Friday, December 9, 2011
A New National Holiday
Today is my wife's birthday and I'm going to devote 750 words (at least) to talking about her and trying to say some of the things that I have been thinking all day, all this year, and for over twenty years now. Rather than wax rhapsodic about her and just turn this into a love letter, not that I have any problem with love letters, I want to think about her in a way that works for a larger audience then just her and me. So here goes.
I met Stephanie when we were both in college, walking back and forth through the wind and snow in Oswego, NY. This was a year before we actually "met" in that we were just passing on walks to and from class. I didn't know her name, just her hair. She had (and still does) a massive head of hair that is the first thing anyone notices about Stephanie. I came to know her well enough that I started doing a nod to her as we passed. This was as close as I come to bravery around a woman I find gorgeous. See, by then, we had passed often enough for me to notice her eyes, the crooked smile, her lithe, sexy body.
There's a whole story about how we first spoke to one another and we differ markedly in our recollections of that moment. Since it's her birthday, I'll keep that conflict to myself. Our real meeting, however, we agree on, and that was as I checked into my residence hall the next year. She greeted me and, as resident assistant on our floor, she checked me in, handed me the keys, and later visited to see how I was doing. To say that I was smitten is to get it just right. I kept her talking as long as I could and I was sad when she left to go about her duties.
Since then, more has happened than could ever be summed up in so small a number of words. And some of it is all ours, nothing we would ever share with anyone. It's the stuff that glues us together. Now that you've "met" her, let me tell you some things that are important.
She is compassionate and filled with empathy. I had no idea that compassion or empathy were so important before knowing her. In fact, up until a few years ago, I had no idea what those two concepts were really about. She has always known. She has known it at a level deeper than words. She is teaching me to think about others before I focus so much energy on myself. That's filtering into my teaching. It has dominated the ways in which we raise our kids. And it's helping me find my way in the world at a basic level. And she has gotten me to all of this without once demanding it. She just has that presence and it teaches me. Were it possible, I would have her team teach my classes with me just to have the kids I teach see the power of compassion and empathy at a level I can't conjure yet.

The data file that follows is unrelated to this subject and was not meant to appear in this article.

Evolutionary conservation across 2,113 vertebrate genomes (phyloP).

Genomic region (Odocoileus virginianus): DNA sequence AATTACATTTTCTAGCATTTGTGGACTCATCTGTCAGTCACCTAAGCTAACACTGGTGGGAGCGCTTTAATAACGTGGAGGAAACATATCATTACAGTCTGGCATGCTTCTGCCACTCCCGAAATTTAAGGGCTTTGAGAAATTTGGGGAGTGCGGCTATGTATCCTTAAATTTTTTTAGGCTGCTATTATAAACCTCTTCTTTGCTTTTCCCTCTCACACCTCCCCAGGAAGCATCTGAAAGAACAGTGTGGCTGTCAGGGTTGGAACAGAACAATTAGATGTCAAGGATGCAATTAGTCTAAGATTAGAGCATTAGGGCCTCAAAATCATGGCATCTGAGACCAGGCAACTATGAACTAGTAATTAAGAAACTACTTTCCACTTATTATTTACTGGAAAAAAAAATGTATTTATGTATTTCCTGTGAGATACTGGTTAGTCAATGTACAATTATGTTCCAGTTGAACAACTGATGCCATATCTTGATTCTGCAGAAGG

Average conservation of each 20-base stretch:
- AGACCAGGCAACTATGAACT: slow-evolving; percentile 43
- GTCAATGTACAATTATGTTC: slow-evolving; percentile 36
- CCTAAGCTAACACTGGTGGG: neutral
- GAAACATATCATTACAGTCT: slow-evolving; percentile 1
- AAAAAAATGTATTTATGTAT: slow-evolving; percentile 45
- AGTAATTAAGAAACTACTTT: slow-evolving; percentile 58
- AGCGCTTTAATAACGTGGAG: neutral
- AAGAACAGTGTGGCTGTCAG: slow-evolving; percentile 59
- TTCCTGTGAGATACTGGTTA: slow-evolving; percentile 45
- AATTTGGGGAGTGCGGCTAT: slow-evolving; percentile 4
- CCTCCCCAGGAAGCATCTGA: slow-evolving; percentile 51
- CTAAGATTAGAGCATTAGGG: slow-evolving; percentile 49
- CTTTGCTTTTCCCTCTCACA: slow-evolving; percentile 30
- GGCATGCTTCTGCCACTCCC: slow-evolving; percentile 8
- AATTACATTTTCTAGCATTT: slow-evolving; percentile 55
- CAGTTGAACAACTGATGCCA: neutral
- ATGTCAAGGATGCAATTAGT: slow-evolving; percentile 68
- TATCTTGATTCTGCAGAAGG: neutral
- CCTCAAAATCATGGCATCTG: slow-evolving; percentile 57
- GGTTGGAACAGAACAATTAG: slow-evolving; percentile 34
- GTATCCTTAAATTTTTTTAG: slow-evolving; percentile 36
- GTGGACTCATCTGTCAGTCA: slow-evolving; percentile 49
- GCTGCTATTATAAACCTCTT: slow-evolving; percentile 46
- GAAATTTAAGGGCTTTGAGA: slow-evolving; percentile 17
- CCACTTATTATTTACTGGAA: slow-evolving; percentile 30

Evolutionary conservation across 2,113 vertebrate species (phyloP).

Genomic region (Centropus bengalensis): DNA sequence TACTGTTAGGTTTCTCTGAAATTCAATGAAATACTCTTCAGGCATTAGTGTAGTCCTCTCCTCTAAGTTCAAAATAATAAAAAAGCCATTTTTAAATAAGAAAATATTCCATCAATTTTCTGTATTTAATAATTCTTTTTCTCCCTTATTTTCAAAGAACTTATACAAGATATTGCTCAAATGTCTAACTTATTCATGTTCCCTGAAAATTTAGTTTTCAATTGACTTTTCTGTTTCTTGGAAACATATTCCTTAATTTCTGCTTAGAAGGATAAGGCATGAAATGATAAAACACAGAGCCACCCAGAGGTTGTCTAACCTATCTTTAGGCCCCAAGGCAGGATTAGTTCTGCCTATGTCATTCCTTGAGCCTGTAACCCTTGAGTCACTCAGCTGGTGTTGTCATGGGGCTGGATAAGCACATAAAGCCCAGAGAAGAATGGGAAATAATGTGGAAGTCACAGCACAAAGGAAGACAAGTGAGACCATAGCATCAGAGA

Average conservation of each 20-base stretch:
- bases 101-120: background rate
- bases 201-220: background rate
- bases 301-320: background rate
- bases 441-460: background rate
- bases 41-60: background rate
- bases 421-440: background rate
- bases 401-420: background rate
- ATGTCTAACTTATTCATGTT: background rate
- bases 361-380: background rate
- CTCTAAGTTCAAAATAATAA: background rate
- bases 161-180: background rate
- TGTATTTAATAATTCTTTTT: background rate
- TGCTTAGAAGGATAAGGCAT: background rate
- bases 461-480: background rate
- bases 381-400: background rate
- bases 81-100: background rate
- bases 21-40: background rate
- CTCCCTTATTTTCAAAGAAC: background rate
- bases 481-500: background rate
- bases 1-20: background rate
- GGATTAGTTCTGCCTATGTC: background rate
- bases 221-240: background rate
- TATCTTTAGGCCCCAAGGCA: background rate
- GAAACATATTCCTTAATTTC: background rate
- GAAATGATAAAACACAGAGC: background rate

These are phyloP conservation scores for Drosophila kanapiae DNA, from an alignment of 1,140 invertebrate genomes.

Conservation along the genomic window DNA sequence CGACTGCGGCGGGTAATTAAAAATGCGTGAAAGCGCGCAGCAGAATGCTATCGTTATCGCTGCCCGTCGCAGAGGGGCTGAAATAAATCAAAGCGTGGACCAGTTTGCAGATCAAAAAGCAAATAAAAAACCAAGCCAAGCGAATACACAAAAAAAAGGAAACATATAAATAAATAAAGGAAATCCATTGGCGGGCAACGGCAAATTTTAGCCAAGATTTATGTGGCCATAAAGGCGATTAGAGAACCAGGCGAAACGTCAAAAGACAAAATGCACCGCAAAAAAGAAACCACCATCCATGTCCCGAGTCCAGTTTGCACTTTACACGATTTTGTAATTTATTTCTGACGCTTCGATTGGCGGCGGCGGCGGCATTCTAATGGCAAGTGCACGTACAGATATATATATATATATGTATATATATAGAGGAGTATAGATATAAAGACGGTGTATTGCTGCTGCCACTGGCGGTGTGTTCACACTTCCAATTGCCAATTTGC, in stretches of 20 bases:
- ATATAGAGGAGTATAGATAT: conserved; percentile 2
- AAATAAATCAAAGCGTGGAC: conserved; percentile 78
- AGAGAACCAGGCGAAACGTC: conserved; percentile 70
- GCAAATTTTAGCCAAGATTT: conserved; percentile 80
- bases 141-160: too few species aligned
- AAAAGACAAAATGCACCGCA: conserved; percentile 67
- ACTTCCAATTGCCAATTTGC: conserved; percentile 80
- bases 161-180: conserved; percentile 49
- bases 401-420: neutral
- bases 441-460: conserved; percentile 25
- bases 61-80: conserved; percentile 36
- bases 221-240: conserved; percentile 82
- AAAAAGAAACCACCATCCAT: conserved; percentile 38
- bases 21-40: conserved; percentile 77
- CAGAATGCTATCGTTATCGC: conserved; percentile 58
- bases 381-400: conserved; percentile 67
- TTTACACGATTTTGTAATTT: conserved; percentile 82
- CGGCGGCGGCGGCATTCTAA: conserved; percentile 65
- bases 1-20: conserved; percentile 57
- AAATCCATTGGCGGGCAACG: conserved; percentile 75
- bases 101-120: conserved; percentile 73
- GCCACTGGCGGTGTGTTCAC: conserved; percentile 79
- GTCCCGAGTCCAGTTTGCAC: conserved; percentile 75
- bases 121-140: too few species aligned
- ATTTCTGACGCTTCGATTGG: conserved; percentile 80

Another thing, she's quiet. It's not shyness though. I've long thought it was. It's more a reticence. She is thinking about things very, very carefully. She turns them over and over. She does not jump to a conclusion, she does not spring into action, she does not go into anything with wild abandon. She takes care. When our kids talk about something, she listens. She hears what they are saying. And then she pauses and waits for them to say the next sentence. So too with adults. People talking to her know that they can say more because she creates the spaces. The quiet space for another thought. She gives them that. Her quiet is a gentle generosity. It says, "tell me more."
And there's her love, which is fierce but child-like. Watch a little kid with a puppy. That's my wife's love. She squeezes, she holds her teeth clenched because she cannot contain how much she loves. She brims over with it and often enough weeps because of it. Love is too beautiful for her. Her love is pure and brimming over.
There's more I want to say, lots more, but I'll end with this. A woman like this, with that kind of love, willing to be quiet and listen, and filled with empathy and compassion, well, it's easy to step right past her. Worse, it's easy enough to step on her. December 9th, today, is for me a national day to take notice of those around us who do not draw attention down on themselves. It's a day to keep in mind that I too need to be quiet, to listen, to feel for others, and to offer love. And I'll start by doing that for my wife, the wonder of my time on Earth, my friend, my love, my dear.
Write on and Happy Birthday.
Posted by Brian G. Fay